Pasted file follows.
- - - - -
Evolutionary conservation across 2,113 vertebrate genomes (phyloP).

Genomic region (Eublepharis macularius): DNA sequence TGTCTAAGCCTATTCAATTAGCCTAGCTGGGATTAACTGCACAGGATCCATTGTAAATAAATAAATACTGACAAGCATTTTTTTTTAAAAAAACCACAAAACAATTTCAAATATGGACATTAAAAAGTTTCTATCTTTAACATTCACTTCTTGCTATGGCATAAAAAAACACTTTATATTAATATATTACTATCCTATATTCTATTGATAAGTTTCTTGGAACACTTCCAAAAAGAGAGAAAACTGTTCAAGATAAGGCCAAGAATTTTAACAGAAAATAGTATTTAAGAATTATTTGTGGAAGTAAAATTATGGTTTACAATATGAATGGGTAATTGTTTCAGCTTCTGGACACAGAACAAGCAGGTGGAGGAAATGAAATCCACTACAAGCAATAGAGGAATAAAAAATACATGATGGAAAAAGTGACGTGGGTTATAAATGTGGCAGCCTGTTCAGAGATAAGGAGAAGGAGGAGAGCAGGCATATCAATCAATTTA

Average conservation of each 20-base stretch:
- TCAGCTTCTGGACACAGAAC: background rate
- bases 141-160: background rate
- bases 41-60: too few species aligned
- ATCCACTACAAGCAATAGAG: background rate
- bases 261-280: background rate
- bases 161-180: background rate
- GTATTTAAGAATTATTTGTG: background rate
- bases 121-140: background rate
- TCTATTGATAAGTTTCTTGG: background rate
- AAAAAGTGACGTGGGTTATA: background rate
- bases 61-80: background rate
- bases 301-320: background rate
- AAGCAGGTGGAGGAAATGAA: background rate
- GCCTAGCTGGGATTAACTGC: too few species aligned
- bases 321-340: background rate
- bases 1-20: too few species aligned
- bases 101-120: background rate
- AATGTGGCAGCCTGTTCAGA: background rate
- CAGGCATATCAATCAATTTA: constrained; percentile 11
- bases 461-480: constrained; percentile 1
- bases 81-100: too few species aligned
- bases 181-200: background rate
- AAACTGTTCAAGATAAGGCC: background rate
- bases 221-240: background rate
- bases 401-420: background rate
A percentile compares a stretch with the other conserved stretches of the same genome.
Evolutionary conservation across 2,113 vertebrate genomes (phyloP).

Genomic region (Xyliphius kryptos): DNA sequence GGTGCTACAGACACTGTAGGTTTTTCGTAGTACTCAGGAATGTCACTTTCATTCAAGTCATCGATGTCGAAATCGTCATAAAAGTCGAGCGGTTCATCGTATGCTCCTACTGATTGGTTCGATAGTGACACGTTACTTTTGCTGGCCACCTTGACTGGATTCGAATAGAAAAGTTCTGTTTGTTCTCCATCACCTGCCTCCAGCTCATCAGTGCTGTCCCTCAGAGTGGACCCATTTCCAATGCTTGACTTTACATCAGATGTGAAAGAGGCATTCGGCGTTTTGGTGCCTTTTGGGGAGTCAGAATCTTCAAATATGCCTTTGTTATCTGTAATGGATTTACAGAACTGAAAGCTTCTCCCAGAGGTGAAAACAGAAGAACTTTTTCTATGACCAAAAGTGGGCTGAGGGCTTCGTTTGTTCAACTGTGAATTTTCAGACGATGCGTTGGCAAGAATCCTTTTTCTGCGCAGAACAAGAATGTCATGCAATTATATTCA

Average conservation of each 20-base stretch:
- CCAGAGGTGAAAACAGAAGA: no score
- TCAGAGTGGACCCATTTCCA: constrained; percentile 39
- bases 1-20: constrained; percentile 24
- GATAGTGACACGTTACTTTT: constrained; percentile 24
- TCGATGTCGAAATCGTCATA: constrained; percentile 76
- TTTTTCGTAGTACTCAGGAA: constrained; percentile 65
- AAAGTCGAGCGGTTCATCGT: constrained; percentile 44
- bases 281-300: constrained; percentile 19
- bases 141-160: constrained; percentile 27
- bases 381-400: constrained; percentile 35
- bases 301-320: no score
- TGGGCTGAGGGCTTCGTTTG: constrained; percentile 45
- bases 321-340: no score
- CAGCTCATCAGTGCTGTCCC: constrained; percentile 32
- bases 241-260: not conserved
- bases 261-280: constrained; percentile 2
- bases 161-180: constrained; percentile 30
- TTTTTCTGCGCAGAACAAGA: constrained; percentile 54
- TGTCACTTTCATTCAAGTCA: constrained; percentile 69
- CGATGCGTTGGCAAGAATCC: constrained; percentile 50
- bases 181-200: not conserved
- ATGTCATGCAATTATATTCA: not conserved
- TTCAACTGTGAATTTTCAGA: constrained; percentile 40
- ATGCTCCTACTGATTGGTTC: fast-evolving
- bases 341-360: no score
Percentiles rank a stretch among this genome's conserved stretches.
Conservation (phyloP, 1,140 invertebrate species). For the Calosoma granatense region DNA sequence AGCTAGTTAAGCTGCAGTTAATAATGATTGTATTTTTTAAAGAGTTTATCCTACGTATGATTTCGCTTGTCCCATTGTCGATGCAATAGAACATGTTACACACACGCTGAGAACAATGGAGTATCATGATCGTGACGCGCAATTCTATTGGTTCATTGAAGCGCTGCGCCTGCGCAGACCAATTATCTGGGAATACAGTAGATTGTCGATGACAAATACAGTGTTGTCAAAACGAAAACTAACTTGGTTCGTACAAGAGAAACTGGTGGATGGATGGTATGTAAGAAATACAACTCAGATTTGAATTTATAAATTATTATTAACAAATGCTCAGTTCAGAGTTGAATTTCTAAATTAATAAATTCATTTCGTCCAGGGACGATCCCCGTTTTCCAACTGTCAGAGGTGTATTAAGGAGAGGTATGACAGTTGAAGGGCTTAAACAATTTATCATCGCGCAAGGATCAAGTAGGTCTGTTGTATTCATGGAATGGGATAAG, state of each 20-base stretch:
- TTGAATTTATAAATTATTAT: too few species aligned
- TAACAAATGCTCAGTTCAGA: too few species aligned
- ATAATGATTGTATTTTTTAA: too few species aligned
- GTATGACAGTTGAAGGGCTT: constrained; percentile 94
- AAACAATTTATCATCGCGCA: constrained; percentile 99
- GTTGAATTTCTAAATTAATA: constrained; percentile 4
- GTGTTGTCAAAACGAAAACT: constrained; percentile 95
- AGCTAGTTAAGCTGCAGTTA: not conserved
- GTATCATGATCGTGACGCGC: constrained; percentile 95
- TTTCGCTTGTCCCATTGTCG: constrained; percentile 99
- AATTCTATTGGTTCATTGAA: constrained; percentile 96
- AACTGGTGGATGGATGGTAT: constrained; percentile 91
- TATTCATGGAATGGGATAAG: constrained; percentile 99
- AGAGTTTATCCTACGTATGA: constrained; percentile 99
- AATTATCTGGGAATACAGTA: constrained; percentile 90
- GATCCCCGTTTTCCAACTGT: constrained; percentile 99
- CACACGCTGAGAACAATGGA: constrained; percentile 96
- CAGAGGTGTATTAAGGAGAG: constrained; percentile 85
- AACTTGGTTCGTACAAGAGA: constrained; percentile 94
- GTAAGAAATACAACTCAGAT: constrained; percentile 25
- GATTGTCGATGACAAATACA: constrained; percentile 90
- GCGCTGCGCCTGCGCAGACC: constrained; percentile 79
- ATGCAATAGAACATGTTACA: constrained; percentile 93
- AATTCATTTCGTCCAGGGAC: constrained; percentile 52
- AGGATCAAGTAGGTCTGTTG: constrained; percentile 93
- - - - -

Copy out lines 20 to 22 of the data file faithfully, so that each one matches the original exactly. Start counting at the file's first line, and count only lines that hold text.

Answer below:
- bases 101-120: background rate
- AATGTGGCAGCCTGTTCAGA: background rate
- CAGGCATATCAATCAATTTA: constrained; percentile 11